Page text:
# Lebesgue integral calculation help

I have this limit to evaluate $$\lim\nolimits_{n \rightarrow +\infty} \int_{0}^{2} \arctan \left(\frac{1}{1+x^n}\right) dx.$$

I have no idea how to solve this homework problem. Help!

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HINT: Can you find a function which dominates $\arctan \left(\frac1{1+x^n} \right)$?. Find $\lim_{n \rightarrow \infty} \arctan \left(\frac1{1+x^n} \right)$ and then use Lebesgue dominated convergence theorem to swap the limit and the integral. – user17762 Oct 24 '11 at 17:51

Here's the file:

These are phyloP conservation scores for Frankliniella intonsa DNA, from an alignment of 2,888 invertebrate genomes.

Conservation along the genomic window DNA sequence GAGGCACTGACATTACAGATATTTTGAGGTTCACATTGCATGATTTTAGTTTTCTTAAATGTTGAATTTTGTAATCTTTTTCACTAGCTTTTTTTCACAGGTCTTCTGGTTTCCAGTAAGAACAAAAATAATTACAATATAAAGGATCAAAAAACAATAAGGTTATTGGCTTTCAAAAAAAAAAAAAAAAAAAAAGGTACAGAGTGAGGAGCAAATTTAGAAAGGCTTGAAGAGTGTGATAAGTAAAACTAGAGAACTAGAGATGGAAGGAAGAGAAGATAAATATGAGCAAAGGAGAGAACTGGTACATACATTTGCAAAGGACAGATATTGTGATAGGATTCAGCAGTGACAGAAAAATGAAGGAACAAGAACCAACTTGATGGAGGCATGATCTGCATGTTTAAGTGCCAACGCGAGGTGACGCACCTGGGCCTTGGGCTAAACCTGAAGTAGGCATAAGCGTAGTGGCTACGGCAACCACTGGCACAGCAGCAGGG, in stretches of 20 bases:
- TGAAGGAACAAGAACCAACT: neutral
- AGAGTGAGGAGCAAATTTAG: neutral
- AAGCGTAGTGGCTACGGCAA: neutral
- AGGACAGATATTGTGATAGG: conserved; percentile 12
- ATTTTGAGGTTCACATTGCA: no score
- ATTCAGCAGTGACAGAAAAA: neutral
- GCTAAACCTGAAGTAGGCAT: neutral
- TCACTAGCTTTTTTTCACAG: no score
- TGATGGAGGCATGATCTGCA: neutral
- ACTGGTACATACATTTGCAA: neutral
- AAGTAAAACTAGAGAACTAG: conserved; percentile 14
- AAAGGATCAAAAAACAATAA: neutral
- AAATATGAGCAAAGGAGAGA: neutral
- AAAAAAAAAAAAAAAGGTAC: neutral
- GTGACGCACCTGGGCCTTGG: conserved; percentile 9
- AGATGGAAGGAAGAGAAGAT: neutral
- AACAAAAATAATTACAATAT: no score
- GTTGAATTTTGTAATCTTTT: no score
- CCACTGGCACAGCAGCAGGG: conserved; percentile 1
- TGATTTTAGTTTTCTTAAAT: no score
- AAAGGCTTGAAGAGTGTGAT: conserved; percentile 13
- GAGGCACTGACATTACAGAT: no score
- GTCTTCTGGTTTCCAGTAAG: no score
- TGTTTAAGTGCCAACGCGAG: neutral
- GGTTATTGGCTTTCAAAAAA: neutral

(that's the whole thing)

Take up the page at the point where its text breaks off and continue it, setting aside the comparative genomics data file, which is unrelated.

What did you try? Where did it go wrong? You will not learn without trying. – AD. Oct 24 '11 at 17:51
@AD. I don't have any clue. I was thinking about integration by parts type of techniques...TT – Alex J. Oct 24 '11 at 18:16
So for x between 0 and 1, the $\lim_{n ->\infty} \arctan(\frac{1}{1+x^n})$ is $\arctan 1$, which is $\pi/4$. for x between 1 and 2, it's $\arctan 0$, which is 0? – Alex J. Oct 24 '11 at 18:37
three cases? oh when x=1! – Alex J. Oct 24 '11 at 19:02

HINT

$\arctan$ is bounded.

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